July 13, 2022, was the nine-year anniversary of the acquittal of George Zimmerman, the vigilante that murdered 17-year-old Trayvon Martin. The acquittal was the birth of the Black Lives Matter organization, “whose mission is to eradicate white supremacy and build local power to intervene in violence inflicted on Black communities by the state and vigilantes.” Two years to the day after the acquittal of Zimmerman, we witnessed the murder of Sandra Bland, a young woman from Chicago killed in the custody of Texas police after a traffic stop. A few years later, the murder of George Floyd in police custody awakened the world to the trauma Black communities had known for generations, and led to a summer of protests in 2020.
Two years on, we have witnessed incidents that remind us why the continued fight for Black Lives Matter as a movement is essential to our cultural zeitgeist. On May 14, 2022, we saw the mass murder of ten Black people shopping in the Tops grocery store in Buffalo, New York, at the hands of a white supremacist vigilante, reminiscent of another white supremacist attack in a Charleston church seven years ago. A few weeks later, Jayland Walker was killed by the Akron police department. The video of over 40 bullets hitting his body after a “routine traffic stop” was eerily reminiscent of Laquan Mcdonald, who was gunned down in Chicago in 2014, and Amadou Diallo, who experienced a similar fate in New York City in 1999.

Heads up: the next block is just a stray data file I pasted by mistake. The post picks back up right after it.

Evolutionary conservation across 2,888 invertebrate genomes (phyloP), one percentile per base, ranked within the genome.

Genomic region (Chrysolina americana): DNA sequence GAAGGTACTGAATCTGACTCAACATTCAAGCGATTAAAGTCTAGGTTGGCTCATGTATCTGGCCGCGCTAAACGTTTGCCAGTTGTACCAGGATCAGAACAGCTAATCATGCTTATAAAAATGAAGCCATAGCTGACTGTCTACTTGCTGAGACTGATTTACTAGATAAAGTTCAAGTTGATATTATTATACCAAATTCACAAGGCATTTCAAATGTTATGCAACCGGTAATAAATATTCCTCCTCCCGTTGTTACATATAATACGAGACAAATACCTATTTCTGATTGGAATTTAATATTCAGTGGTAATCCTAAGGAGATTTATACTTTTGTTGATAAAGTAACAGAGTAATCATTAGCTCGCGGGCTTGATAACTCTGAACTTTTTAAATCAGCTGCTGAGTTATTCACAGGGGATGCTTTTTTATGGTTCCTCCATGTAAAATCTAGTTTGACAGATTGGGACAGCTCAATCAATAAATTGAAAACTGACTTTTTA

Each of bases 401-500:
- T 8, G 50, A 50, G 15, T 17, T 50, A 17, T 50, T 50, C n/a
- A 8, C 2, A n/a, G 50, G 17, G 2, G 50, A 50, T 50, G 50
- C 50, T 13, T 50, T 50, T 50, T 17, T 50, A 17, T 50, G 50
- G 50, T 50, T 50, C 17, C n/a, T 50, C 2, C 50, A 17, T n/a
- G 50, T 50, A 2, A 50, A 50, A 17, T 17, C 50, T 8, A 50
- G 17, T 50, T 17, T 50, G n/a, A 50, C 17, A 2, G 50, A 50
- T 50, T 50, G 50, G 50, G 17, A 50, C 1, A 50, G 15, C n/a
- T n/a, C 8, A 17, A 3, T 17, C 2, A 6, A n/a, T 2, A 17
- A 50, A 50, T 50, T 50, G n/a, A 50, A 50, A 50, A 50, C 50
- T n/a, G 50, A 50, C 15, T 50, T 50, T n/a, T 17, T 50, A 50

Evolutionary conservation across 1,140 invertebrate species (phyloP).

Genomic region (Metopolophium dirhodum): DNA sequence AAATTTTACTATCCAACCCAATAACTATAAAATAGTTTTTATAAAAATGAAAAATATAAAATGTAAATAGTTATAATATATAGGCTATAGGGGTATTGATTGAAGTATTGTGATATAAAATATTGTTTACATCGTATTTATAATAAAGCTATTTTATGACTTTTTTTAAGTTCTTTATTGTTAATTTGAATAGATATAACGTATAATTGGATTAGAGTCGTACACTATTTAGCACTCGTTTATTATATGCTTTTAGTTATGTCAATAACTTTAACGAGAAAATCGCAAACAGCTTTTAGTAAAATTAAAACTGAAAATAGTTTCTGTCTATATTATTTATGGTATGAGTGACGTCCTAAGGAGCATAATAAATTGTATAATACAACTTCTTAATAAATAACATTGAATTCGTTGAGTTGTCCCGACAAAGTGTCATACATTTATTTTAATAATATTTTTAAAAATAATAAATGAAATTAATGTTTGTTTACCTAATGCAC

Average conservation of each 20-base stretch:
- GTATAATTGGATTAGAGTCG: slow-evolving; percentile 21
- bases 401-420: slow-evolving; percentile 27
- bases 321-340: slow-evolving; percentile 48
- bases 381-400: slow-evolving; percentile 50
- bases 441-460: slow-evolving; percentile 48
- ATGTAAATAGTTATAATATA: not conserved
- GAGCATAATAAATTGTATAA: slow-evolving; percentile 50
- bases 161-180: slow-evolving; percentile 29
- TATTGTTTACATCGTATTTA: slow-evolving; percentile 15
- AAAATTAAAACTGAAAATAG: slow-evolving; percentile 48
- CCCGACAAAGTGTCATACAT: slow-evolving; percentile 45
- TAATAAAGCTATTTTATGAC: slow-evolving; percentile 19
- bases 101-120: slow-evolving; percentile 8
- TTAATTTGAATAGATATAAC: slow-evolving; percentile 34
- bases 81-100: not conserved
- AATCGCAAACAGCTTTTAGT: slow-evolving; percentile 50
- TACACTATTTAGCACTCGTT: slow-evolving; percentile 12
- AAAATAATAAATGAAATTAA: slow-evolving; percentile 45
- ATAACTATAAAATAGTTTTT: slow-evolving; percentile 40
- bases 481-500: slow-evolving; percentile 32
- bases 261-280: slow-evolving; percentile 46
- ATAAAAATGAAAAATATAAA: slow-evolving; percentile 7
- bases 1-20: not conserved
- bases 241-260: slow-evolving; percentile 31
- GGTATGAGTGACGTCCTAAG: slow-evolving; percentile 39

What makes these stories different is that after the summer of 2020, people were “learning and growing,” the media and systems “changing and adapting,” and yet, here we are. As vivid memories of the pain, anguish, and terror resurfaced in my mind — and where I couldn’t resist the temptation of hopelessly saying, “again?” — the conversation about these incidents was over. The speed of the media cycle and public consciousness to move past events like Walker’s murder and the Buffalo shooting remind us how systems in American society are violent, militaristic, and racist.